Sara Netanyahu’s virtual tour of PM’s Residence
Video released just prior to state comptroller’s report on first family’s use of public funds
Renee Ghert-Zand is a reporter and feature writer for The Times of Israel.
Prime Minister Benjamin Netanyahu has released a new viral campaign video, and the timing could not be more obvious.
A day before Israel’s state comptroller is set to issue a report on an investigation into allegations of excessive spending and misappropriation of state funds by Netanyahu and his wife, Sara, at the official Prime Minister’s Residence, we are suddenly invited (virtually, of course) into that well-guarded house on Jerusalem’s Smolenskin Street.
The Netanyahus have called on TV celebrity interior designer Moshik Galamin to inspect the premises and give his professional opinion. To his horror, Galamin discovers, as he is guided around for 15 minutes by Mrs. Netanyahu, that the residence is in serious disrepair. The plaster is crumbling and the paint is peeling due to dampness. Oriental rugs are threadbare. The stained sofa in the living room (which President Obama had to sit on) was reupholstered last year. The garden outside is grass-less.
The video is here (Hebrew).
But the absolute worst is the rundown kitchen badly in need of updating. Galamin takes one disgusted look at the peeling laminate on the cupboards and the broken oven handle and declares, “This looks like the kitchen of a Romanian orphanage from 1954!”
The Netanyahus would have the Israeli public believe that with the sorry state of the official PM’s Residence, they could not possibly be living high off the hog at taxpayers’ expense.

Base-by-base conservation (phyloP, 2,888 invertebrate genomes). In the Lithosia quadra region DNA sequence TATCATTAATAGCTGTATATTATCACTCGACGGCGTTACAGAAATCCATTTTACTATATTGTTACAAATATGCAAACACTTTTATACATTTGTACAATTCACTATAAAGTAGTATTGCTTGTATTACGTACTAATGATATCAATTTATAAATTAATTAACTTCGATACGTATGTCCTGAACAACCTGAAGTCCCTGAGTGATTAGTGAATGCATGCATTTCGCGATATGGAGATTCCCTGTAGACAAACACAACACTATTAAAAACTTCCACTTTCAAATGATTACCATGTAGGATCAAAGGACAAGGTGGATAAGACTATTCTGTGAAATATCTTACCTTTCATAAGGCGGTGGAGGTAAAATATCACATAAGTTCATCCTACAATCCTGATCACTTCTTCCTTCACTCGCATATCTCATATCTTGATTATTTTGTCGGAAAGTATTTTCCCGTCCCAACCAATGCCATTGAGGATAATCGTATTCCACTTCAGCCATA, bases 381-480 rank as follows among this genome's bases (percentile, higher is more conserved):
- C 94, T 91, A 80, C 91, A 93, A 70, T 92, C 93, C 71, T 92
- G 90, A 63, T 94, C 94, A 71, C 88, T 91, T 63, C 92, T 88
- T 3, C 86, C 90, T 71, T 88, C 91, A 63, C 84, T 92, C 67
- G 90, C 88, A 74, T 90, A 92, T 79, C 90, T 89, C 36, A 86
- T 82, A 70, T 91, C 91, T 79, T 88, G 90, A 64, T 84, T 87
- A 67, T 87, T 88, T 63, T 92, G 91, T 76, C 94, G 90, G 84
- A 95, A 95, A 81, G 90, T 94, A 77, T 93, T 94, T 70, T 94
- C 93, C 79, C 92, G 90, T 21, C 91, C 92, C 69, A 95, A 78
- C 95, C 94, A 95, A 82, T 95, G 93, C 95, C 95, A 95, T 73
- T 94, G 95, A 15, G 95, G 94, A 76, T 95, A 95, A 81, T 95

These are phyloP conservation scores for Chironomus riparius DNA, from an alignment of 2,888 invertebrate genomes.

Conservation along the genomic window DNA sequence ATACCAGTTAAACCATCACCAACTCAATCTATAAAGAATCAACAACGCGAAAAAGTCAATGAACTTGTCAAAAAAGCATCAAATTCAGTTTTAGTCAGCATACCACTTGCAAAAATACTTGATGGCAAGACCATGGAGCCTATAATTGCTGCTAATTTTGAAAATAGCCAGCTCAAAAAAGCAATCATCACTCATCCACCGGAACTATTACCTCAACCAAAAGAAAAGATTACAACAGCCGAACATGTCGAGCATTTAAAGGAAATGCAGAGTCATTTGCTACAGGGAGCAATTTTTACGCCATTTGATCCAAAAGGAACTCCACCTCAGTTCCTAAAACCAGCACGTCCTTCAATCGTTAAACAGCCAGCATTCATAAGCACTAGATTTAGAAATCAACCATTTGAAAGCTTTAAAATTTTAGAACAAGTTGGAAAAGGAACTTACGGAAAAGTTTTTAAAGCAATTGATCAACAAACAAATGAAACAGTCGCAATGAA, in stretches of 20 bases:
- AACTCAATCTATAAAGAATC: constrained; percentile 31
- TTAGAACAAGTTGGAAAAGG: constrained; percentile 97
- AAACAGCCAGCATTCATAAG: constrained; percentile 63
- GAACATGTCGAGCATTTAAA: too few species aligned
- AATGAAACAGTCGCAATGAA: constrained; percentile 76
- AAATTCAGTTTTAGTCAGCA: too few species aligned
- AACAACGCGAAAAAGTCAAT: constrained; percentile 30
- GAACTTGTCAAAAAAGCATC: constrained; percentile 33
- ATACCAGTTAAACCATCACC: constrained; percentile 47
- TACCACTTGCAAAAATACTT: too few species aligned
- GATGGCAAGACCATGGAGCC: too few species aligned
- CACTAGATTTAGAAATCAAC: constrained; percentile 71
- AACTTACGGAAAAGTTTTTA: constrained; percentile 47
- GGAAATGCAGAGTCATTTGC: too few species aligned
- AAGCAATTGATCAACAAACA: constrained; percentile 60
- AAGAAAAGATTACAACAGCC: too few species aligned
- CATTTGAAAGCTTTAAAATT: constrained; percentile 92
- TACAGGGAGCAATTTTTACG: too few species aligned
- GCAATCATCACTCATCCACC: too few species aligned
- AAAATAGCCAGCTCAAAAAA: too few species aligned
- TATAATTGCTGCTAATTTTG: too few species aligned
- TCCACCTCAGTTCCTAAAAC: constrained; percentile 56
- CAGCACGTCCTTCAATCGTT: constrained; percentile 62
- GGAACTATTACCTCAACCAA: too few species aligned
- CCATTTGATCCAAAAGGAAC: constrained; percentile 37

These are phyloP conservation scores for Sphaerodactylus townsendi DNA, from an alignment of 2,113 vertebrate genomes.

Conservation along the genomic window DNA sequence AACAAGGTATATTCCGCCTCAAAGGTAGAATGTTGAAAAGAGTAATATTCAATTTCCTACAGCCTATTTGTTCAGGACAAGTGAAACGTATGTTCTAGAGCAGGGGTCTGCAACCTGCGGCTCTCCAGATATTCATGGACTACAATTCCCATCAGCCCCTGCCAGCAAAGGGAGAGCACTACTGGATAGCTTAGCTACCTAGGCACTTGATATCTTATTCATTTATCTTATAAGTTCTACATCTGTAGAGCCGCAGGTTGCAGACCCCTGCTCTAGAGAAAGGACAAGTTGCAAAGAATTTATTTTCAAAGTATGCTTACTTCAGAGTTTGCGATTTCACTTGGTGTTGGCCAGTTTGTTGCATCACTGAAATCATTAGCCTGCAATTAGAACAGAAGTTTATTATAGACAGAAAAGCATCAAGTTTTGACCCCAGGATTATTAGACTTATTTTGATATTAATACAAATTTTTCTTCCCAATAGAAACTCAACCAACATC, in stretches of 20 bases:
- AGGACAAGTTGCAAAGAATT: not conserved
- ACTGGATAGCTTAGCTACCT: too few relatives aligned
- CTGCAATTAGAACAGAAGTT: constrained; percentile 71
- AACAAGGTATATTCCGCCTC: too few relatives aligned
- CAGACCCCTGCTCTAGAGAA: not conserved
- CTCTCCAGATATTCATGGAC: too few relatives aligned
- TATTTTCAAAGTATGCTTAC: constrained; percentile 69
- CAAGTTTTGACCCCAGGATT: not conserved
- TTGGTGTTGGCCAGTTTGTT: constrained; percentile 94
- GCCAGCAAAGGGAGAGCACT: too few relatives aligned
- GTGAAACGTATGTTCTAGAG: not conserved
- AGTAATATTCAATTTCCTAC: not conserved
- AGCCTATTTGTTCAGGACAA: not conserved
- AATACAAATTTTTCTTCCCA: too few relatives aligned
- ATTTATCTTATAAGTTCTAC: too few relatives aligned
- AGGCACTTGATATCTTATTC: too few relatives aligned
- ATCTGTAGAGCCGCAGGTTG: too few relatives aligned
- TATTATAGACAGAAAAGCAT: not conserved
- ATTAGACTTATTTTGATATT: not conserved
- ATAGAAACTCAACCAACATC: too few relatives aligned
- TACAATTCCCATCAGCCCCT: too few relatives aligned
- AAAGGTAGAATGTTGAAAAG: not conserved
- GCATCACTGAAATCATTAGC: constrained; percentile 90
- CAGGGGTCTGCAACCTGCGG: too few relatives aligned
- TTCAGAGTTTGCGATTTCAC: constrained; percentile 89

It’s a nice try, but there’s a glitch: State Comptroller Yosef Shapira’s report will not deal with the state of the official residence, but rather with expenses unrelated to the physical plant, such as flights, catering and alcoholic beverages, and flower arrangements.
For instance, Zionist Union co-leader Tzipi Livni has charged that the Prime Minister’s Office under Netanyahu consumed a minimum wage’s worth of alcohol — some NIS 4,300 — each month. And in what has been dubbed “Bottlegate,” Sara Netanyahyu has been accused of pocketing thousand of shekels from the recycling of bottles used at the residence. As far back as February 2013, the public was wondering why the prime minister was being budgeted NIS 10,000 a month for high-end ice cream — especially Netanyahu’s favorite pistachio flavor.
It can be assumed that this filmed house tour (a 2015 Israeli approximation of Jackie Kennedy’s televised White House tour back in 1962?) is also meant to soften Sara Netanyahu’s image as she battles allegations in a civil suit by the former custodian at the Prime Minister’s Residence and testimony from other former employees that she is abusive and prone to angry drunken outbursts.
With almost 317,000 views in half a day, it can be assumed that this house tour video is making the social media rounds among the Netanyahus’ detractors, as well as their supporters.
Zahava Gal-on, leader of the left-wing Meretz party, sarcastically bemoaned the “sorry” state of the Prime Minister’s Residence. “Poor things — any minute I’m going to call the welfare authorities,” she wrote on Facebook.
Gal-on, however, was absolutely serious when she challenged Netanyahu to explain what exactly happened to the NIS 497,000 that was budgeted this past year for upkeep of the residence.
“When I say ‘explain,’ I mean to police investigators,” she wrote.
Perhaps not all Israelis are ready to attack the prime minister so boldly about this. But if average citizens are doing their best to keep their homes in good repair without the help of public monies, we are left to wonder why the Netanyahus are letting their home get so run down when they apparently do have the funds to have Galamin come over any time to do his makeover magic.